From: Luis M. González on
On 4 abr, 00:09, Steven D'Aprano <st...(a)REMOVE-THIS-> wrote:
> On Sat, 03 Apr 2010 22:58:43 +0000, kj wrote:
> > Suppose I have a function with the following signature:
> > def spam(x, y, z):
> >     # etc.
> > Is there a way to refer, within the function, to all its arguments as a
> > single list?  (I.e. I'm looking for Python's equivalent of Perl's @_
> > variable.)
> Does this help?
> >>> def spam(a, b, c=3, d=4):
> ...     pass
> ...>>> spam.__code__.co_varnames
> ('a', 'b', 'c', 'd')
> The hardest part is having the function know its own name.
> I see that you are already using the inspect module. That almost
> certainly is the correct approach. I'd be surprised if inspect is too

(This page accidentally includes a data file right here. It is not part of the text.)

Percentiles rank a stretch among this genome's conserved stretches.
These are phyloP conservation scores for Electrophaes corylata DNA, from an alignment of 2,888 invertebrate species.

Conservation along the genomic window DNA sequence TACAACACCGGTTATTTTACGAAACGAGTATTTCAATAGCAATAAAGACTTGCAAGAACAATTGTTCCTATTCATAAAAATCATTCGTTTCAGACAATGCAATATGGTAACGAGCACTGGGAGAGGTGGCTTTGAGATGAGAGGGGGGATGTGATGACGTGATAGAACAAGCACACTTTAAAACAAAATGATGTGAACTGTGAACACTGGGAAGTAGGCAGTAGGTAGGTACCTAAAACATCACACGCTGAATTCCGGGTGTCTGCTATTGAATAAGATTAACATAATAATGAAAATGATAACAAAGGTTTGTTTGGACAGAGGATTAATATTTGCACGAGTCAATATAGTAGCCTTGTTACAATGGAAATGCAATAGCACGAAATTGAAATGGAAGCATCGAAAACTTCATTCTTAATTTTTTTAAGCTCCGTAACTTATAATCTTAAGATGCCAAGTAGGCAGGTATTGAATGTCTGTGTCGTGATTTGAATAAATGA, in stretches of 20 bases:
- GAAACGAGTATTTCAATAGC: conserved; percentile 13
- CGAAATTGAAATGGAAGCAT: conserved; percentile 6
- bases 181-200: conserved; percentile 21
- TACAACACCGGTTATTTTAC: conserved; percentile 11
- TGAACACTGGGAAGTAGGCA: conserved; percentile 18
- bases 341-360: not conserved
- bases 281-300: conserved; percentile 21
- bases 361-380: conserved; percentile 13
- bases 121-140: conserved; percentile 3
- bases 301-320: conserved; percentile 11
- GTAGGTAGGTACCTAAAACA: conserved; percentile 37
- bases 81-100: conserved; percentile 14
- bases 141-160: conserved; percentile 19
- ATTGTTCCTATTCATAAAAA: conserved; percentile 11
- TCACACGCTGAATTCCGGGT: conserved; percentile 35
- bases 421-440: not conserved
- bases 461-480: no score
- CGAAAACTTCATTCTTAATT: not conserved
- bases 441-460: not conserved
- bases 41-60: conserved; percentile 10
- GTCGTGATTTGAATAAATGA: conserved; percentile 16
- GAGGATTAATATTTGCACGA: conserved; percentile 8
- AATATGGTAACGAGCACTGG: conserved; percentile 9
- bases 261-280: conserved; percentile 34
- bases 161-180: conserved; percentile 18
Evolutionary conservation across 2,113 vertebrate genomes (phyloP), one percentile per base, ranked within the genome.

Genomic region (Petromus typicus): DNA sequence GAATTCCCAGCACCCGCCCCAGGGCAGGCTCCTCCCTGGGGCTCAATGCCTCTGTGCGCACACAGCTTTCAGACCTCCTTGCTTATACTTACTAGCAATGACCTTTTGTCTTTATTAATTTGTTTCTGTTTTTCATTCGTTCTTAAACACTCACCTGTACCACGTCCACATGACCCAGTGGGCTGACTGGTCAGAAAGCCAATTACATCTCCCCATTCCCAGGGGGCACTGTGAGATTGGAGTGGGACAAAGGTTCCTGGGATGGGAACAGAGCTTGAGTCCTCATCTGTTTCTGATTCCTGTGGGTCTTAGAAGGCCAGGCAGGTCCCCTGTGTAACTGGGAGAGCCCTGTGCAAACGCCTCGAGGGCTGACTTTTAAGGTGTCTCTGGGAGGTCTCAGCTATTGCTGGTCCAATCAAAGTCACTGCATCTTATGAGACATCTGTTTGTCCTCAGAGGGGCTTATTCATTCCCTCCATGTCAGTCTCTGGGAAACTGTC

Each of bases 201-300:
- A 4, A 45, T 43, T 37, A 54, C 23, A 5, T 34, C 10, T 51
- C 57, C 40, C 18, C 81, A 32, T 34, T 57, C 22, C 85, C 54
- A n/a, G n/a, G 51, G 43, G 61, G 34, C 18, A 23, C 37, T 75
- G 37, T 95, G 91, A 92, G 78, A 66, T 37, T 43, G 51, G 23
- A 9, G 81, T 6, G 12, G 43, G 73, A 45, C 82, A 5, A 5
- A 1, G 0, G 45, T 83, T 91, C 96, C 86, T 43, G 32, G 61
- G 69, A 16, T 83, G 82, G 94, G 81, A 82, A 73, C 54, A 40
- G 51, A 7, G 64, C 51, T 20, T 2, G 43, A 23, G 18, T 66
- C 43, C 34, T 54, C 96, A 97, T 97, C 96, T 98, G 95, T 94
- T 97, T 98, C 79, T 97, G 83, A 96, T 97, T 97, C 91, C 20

> heavyweight, but if it is, you can pull out the bits you need into your
> own function.
> --
> Steven

The above post gave me an idea (very naive, of couse).
What if I write a simple decorator to figure out the types of every
function, and then we use it as a base for a simple method-jit
compiler for python?


def typer(f):
def wrap(*args):
a = f.func_code.co_varnames
b = [type(i) for i in args]
return dict(zip(a,b))
return wrap

def spam(a, b, c=3, d=4):

>>> spam(8,'hello',9.9, 10)
{'a': <type 'int'>, 'c': <type 'float'>, 'b': <type 'str'>, 'd': <type

So by using this information, we record all the argument types used
the first time each function/method is executed, and then we generate
optimized code for them.
From this point on, a guard should check if all arguments remain the
same and, if so, the optimized code is run.
Otherwise, just fall back to the interpreter.

He! I have no idea how to implement it...
Any guru out there?